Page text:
Italy Uncovered: Why You Need to See Cinque Terre
It’s the picture perfect route that pops up on every Italian road trip bucket list. The Cinque Terre (Five Lands) is named after the string of five pastel-coloured fishing villages along the rocky Lingurian Coast. The route winds from west to east along the dramatic stretch of coastline, passing through the isolated villages, vineyards and woodland that cling to its plunging cliffs. The area is a National Park and UNESCO World Heritage site and although the hairpin bends and sheer drops of its mountain trails are not for the faint-hearted, the views are jaw dropping. If a white-knuckle drive is not your idea of fun, you can park in La Spezia and take a train to each village…
Monterosso is the westernmost town in the Cinque Terre, tucked between sloping olive groves, lemon trees and a curve of sandy beach. Explore the old town and castle ruins up on the cliff or kick back and soak up some rays – Monterosso is the only village in the Cinque Terre with its own beach. Getting around is easy, a seafront promenade links the traditional houses and alleyways (“carruggi”) in the oldest part of town, to the more modern Fegina neighbourhood. The town was founded in 629 by the neighbouring hilltop folk who were fleeing the barbarian invader Rothari. They settled by the sea on San Cristoforo hill, where the ruins of a fortress (now the town cemetery) can still be seen. If you want to stay overnight, the beachfront hotel La Spiaggia is lovely.
From Monterosso, it’s just a short, scenic drive to the second village of Vernazza. Dating back to the year 1000, Vernazza is the most colourful town along this stretch of coast. Explore the cluster of brightly painted houses through a tangle of tiny alleyways, steps and lanes. For uninterrupted views, visit in the early morning or evening when it’s quieter or plan a trip in the low season – the town takes on a unique look and feel in spring and autumn.
Further east, the village of Corniglia is perched high on the ridge of a rocky promontory at the foot of terraced vineyards. Steps lead downwards to the clear water and steeply upwards to the village, where you can see all five villages from the top. If visiting by train, travel light – your gateway to the town is the Lardarina, a 377-step brick stairway. Alternatively, you can jump on a shuttle bus from around €2.50 one-way.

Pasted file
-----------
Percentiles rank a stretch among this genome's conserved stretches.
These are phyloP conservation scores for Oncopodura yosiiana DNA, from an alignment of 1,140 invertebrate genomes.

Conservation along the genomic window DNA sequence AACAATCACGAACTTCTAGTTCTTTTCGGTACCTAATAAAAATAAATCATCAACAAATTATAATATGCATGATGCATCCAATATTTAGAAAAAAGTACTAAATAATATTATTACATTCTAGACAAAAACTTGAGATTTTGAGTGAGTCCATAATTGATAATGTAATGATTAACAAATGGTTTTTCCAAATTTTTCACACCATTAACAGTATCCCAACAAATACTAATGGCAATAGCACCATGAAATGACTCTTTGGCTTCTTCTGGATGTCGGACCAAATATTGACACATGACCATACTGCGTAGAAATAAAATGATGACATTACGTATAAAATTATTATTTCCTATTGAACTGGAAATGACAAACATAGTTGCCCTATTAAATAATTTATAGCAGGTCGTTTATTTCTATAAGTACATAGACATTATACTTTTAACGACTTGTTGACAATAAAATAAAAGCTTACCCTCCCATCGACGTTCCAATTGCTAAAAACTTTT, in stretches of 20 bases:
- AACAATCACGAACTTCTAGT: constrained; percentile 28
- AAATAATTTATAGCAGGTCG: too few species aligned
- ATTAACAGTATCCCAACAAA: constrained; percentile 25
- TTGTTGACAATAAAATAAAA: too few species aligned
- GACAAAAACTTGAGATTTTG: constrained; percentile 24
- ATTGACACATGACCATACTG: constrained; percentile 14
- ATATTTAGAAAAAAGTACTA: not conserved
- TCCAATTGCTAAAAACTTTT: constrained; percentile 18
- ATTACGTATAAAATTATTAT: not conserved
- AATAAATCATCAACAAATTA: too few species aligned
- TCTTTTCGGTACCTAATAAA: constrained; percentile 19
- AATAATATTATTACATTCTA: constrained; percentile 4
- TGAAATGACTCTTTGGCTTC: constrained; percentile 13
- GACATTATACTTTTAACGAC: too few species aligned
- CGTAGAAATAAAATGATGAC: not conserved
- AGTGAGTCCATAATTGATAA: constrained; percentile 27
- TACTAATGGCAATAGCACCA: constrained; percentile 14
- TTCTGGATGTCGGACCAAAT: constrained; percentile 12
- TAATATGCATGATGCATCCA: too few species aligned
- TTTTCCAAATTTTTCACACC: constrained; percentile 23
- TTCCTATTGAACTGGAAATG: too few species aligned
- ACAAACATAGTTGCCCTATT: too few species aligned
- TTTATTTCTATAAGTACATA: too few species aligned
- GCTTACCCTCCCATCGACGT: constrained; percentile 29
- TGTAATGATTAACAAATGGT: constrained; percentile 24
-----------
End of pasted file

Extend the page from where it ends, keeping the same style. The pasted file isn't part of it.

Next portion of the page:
A drive through thick woodland opens out just before Manarola. The pastel-coloured village juts out into the sea, fringed with jangling fishing boats and traditional seafood restaurants. Although the smallest of the Cinque Terre villages, Manarola is famous for being the wine-making capital of the region. Cinque Terre DOC white wine and the sweet dessert wine sciacchetrà are the toasts of the town. If you’re interested in learning more about the local wine-making traditions, there’s a little museum in town devoted to sciacchetrà. It’s open daily from March to October.
Riomaggiore is the fifth and largest village just short of the area’s main hub of La Spezia. Its candy-coloured buildings tumble down a steep hill to a tiny harbour – the region’s most popular spot for photos – and look their best at sunset. Riomaggiore is the starting point for the romantic Via dell′Amore, a well-worn path that’s been beaten through the rock all the way to Manarola. The navel base of La Spezia is also where you are likely to start, making it a ‘there and back’ style itinerary. You could also zip up through the hills via Cornice to make a loop from La Spezia.
How to get there:
The best way to explore the region is to pick up a rental car in Pisa or Genoa – the journey should take around 1 hour 20 minutes from either of these cities. Alternatively, take the train – Italy has an excellent rail network that’s cheap, efficient and reliable. Hop on at Pisa Centrale and travel to La Spezia Centrale. From here you can take direct trains to the villages. Trains also depart directly from Genoa train station to the Cinque Terre villages.